Der Winter tut den Fischen gut
Winter is Good for Fish is a wholly unsentimental novel about loneliness, unfulfilled dreams and the sense of being overwhelmed by life. Its unique tone – crystal clear and yet somewhat distanced – provides an exquisite perspective through which to explore these themes, laying bear the central character’s vulnerability.
Maria would have liked to be a singer. If Eduard had only come back as he had promised he would. Instead when he came back it was with a girl from the town, and the girl was pregnant. Maria stopped dreaming and trained to be a haberdasher. She learned about fabrics and colours and dressmaking patterns. She paid attention to her appearance – a slim figure and manicured hands were essential for her profession – and married Walter, a car mechanic and Elvisimpersonator. She moved in with him to her parents-in-laws’ house on the other side of the village until they could afford to rent an apartment in town.
The novel opens as Maria is waiting to see a counsellor: she reflects that she has achieved her modest goals but has not had sufficient faith in herself. The narrative then proceeds in reverse from Chapter 54, as the apparently middle-aged Maria gets up one morning, until Chapter 1, in which we see the child Maria in the kitchen helping her aunt. In the course of the story we learn about Maria’s long, unhappy marriage to Walter, that she has worked in a clothes boutique for many years and recently been made redundant, that she has a married sister and a handful of close women friends, that when she was younger she had jilted her boyfriend Eduard in favour of Walter, and that her pet frog Otto froze to death when she put him in the fridge to hibernate. The childless Maria lives in a block of flats and now spends most of her days sitting in the market place watching the world go by.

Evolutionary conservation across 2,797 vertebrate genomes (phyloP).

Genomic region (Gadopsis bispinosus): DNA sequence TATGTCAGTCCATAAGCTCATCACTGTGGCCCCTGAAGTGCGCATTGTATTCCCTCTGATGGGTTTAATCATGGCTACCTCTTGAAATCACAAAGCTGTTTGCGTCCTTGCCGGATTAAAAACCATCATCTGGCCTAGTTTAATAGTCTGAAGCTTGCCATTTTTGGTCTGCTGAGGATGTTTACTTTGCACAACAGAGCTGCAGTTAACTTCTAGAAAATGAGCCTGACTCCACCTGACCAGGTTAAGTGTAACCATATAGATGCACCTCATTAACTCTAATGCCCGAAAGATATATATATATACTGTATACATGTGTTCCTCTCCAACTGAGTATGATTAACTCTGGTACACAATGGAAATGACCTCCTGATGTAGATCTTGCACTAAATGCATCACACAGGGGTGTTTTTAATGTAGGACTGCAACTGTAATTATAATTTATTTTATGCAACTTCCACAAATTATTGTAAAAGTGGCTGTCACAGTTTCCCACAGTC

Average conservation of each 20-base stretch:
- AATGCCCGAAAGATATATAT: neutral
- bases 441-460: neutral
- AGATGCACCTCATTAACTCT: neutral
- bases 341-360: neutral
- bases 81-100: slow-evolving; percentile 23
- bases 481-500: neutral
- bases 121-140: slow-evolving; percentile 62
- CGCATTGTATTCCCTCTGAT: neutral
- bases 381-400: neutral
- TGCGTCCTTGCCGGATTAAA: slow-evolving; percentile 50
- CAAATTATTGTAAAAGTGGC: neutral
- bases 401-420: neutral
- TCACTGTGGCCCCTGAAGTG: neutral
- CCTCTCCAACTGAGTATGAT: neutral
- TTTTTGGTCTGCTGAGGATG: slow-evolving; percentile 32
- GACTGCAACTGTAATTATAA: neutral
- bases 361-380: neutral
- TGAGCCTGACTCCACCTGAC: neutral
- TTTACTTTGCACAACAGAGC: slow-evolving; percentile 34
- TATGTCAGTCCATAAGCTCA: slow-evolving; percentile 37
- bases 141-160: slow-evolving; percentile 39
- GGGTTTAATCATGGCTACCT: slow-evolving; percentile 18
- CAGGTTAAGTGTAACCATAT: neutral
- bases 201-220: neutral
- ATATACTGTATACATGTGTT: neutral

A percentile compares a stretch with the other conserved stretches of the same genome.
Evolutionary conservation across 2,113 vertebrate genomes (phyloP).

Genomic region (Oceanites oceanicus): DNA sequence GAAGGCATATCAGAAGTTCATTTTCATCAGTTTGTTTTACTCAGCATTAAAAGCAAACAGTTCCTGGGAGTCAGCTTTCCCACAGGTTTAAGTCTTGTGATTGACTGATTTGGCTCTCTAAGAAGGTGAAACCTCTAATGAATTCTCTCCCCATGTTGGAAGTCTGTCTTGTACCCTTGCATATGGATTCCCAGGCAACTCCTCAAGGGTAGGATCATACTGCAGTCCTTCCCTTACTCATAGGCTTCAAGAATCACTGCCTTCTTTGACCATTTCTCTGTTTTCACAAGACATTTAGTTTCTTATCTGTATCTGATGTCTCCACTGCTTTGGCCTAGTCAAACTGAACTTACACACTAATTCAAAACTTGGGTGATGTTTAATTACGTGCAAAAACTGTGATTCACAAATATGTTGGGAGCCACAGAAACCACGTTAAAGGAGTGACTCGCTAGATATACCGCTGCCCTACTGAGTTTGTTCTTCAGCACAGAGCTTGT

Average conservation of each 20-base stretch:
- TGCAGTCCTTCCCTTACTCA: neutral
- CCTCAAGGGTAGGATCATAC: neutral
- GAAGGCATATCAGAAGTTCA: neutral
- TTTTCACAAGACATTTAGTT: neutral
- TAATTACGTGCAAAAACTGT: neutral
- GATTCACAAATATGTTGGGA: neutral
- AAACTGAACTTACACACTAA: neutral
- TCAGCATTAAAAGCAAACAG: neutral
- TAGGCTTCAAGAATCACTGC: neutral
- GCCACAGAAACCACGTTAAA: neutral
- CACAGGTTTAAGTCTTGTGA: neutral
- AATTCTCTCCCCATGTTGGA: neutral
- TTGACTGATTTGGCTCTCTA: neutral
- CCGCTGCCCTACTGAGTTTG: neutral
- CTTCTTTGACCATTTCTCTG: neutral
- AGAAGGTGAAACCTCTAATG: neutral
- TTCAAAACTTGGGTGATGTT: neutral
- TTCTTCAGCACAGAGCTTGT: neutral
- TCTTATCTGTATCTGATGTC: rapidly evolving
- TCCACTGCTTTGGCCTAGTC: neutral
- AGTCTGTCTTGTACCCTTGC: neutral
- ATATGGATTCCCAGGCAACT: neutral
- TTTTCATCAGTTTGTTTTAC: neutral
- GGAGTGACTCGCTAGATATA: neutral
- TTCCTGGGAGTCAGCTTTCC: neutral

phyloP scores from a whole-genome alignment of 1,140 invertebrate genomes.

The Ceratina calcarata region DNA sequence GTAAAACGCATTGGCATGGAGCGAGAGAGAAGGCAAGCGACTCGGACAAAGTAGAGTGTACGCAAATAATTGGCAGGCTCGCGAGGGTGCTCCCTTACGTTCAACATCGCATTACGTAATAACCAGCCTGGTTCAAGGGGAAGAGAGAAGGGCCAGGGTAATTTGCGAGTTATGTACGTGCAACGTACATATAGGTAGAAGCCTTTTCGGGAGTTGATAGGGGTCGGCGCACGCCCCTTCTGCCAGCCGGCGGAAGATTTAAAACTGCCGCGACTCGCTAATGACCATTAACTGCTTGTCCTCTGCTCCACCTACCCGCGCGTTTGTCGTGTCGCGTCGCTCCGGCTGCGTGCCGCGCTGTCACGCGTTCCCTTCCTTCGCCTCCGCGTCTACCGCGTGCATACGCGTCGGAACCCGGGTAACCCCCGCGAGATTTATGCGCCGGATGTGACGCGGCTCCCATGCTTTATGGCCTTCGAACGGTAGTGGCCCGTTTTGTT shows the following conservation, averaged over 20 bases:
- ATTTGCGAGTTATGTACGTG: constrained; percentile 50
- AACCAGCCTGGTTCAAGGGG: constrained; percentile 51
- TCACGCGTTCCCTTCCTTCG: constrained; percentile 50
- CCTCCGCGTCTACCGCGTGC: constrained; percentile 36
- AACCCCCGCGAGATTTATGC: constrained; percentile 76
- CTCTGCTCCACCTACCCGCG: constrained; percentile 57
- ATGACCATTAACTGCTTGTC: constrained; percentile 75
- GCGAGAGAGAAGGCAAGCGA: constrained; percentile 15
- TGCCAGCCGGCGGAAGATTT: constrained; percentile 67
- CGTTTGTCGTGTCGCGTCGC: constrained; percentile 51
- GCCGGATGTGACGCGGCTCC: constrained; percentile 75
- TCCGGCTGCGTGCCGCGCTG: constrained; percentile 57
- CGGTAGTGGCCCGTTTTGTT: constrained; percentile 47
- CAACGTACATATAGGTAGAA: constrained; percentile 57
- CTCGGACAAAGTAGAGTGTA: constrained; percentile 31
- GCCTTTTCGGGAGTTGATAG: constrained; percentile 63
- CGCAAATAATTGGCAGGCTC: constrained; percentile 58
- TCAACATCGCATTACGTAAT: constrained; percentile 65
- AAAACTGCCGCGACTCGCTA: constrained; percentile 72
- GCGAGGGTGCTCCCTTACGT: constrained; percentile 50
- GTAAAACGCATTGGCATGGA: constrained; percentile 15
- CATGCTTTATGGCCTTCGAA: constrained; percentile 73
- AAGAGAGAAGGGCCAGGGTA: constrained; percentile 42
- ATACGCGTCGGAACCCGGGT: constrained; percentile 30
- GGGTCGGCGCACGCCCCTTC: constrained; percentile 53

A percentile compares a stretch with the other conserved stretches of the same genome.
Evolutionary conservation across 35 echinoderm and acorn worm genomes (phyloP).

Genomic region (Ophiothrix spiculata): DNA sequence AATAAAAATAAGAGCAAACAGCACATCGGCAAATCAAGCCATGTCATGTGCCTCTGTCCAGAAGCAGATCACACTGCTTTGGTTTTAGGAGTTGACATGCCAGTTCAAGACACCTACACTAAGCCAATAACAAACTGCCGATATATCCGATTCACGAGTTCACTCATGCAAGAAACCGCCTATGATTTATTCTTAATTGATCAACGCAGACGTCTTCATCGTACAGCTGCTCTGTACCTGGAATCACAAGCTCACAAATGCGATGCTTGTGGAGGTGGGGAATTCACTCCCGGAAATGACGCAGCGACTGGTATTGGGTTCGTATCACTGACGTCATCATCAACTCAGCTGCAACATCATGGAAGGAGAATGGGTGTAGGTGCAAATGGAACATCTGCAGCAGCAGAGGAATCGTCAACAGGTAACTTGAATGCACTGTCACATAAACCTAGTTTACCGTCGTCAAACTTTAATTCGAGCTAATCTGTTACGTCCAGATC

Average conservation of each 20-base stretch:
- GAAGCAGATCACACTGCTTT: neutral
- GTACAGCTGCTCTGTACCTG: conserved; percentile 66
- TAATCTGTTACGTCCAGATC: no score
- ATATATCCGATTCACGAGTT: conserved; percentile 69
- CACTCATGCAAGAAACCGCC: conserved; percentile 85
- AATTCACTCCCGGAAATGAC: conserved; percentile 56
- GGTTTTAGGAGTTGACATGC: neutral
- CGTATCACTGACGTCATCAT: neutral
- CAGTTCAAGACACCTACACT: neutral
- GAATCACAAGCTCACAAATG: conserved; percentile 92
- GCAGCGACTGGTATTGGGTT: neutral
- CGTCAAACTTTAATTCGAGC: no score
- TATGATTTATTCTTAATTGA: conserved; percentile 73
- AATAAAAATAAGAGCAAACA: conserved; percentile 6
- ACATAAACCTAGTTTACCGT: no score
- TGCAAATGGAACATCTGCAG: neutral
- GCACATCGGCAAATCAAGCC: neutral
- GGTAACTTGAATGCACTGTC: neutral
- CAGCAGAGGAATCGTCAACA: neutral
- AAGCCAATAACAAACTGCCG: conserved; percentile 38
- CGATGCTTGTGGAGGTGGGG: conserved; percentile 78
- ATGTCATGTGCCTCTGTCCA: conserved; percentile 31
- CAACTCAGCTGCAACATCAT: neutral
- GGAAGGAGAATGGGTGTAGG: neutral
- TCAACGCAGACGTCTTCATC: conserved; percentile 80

Anna Weidenholzer’s well-received novel is remarkable for its understated, pared-down diction which perfectly captures Maria’s demeanour as she veers between melancholy and mirth. She has a precise eye for small details which bring Maria’s humdrum, disappointed existence so vividly to life. This is a minutely observed paean to the human condition as it is experienced by apparently unremarkable people, illuminating the daily rituals, the failure of real communication, the absurdities, banalities and vicissitudes of the lives under scrutiny.
‘Her literary language is very reduced, but each and every word suits. And with every sentence the reader gets more curious.’– TAZ, Catarina von Wedemeyer
‘Anna Weidenholzer draws an arc of psychological suspense, painting a convincing picture of the narrow world of so many marginalised people.’
– Der Standard, Klaus Zeyringer
Residenz Verlag was founded in 1956 in Salzburg. Early publishing lists concentrated on fine art and non-fiction titles. During the 1960s a fiction list was added, and leading Austrian authors including H.C. Artmann, Thomas Bernhard, Barbara Frischmuth and Peter Handke published their first work here. German and Swiss writers were gradually included, followed in the 1980s by international authors in translation. The non-fiction list includes books on contemporary history as well as monographs of nineteenth- and twentieth-century artists and books on music, theatre and architecture. Since 2001 the Residenz Verlag has been publishing literary and artistic picture books and fiction for young readers, too, in the Nilpferd imprint.
Applications for adult fiction or children’s books should be made to the Austrian Federal Ministry for Education, the Arts and Culture in good time before the book goes to print.
For further information, please see our page on translation funding.